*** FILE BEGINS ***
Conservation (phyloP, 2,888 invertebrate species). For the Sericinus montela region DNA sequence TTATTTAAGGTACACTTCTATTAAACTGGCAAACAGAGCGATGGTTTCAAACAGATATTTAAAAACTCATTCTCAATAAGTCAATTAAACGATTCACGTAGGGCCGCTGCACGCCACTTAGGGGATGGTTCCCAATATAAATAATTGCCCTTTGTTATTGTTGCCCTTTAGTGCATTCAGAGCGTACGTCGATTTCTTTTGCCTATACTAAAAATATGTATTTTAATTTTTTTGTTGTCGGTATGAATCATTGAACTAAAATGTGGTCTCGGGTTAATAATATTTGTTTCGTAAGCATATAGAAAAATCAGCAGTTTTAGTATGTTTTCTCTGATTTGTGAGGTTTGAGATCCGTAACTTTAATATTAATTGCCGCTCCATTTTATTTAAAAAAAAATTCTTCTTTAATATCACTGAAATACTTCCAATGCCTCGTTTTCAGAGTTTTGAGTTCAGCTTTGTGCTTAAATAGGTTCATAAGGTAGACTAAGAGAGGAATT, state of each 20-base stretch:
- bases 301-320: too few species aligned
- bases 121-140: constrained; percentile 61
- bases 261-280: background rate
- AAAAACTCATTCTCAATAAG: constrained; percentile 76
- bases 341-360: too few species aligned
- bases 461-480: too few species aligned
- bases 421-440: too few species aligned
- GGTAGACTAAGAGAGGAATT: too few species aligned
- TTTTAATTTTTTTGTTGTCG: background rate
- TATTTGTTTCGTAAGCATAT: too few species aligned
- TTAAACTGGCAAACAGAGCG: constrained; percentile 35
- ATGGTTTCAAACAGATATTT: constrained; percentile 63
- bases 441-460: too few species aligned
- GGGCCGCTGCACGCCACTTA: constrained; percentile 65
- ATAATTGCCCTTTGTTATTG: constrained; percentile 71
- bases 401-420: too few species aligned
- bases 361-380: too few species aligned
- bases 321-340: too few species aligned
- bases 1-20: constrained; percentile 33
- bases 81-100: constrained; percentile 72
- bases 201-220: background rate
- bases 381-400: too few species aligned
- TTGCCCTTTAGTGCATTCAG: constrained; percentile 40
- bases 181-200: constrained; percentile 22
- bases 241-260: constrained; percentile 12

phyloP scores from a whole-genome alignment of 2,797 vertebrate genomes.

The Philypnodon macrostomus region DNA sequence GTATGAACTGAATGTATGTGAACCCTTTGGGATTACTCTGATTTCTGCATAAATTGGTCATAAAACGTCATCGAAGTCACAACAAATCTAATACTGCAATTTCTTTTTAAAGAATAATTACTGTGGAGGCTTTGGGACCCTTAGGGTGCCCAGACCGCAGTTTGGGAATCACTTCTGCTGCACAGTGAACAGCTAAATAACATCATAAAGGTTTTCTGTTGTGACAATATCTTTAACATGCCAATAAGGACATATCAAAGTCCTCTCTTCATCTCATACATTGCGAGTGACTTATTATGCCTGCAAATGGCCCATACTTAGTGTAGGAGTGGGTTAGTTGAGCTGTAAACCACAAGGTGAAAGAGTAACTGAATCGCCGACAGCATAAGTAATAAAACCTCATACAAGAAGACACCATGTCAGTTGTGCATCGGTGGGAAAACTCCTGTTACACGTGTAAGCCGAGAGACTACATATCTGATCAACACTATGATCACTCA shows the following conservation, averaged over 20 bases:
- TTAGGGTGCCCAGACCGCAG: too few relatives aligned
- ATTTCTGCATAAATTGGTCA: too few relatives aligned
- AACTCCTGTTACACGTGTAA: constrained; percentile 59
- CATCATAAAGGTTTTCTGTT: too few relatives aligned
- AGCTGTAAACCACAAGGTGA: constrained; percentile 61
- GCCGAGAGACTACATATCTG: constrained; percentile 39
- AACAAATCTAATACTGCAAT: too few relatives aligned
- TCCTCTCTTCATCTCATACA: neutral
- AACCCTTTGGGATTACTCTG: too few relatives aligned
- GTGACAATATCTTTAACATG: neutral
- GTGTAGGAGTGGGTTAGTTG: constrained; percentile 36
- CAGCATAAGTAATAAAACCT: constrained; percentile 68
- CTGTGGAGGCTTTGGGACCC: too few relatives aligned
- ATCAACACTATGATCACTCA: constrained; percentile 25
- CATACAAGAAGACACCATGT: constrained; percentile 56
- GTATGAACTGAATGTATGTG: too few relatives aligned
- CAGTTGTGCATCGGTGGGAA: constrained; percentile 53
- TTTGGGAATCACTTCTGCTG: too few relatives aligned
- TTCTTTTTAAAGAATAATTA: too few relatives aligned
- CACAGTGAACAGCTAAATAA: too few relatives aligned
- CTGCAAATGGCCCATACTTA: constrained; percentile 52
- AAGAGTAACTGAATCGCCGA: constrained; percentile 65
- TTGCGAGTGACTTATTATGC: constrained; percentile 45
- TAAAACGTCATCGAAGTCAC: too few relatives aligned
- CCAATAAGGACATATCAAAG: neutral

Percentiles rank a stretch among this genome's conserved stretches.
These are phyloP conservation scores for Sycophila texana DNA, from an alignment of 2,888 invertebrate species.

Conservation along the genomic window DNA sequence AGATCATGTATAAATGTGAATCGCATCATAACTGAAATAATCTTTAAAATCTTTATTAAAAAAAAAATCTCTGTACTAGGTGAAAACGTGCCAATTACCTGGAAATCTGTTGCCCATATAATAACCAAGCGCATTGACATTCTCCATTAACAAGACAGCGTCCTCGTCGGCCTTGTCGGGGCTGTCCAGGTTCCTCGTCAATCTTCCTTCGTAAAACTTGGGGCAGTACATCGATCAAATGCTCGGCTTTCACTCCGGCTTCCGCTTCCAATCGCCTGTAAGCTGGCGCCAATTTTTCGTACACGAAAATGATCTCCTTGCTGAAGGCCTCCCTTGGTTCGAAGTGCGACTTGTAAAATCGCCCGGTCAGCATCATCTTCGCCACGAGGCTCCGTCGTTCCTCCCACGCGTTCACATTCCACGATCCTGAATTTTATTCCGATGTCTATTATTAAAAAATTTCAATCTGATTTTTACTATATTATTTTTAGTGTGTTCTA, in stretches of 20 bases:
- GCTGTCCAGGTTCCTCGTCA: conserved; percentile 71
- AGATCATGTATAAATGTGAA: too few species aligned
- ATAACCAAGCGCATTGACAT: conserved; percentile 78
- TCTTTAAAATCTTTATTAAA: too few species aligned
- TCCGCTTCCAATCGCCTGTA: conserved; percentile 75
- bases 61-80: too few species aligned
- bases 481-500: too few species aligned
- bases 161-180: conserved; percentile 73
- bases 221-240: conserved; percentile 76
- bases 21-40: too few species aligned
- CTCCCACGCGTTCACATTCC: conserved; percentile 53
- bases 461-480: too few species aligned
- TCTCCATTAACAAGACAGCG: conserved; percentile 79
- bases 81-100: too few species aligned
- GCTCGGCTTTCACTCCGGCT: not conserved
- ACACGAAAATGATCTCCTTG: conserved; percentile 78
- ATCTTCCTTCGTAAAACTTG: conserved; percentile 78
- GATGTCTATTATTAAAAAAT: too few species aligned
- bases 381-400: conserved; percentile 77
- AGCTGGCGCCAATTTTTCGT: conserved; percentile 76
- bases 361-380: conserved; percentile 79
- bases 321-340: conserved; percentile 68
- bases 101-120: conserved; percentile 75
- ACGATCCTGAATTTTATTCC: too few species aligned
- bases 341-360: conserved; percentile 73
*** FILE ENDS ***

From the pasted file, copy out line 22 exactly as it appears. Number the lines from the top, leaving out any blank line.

- bases 201-220: background rate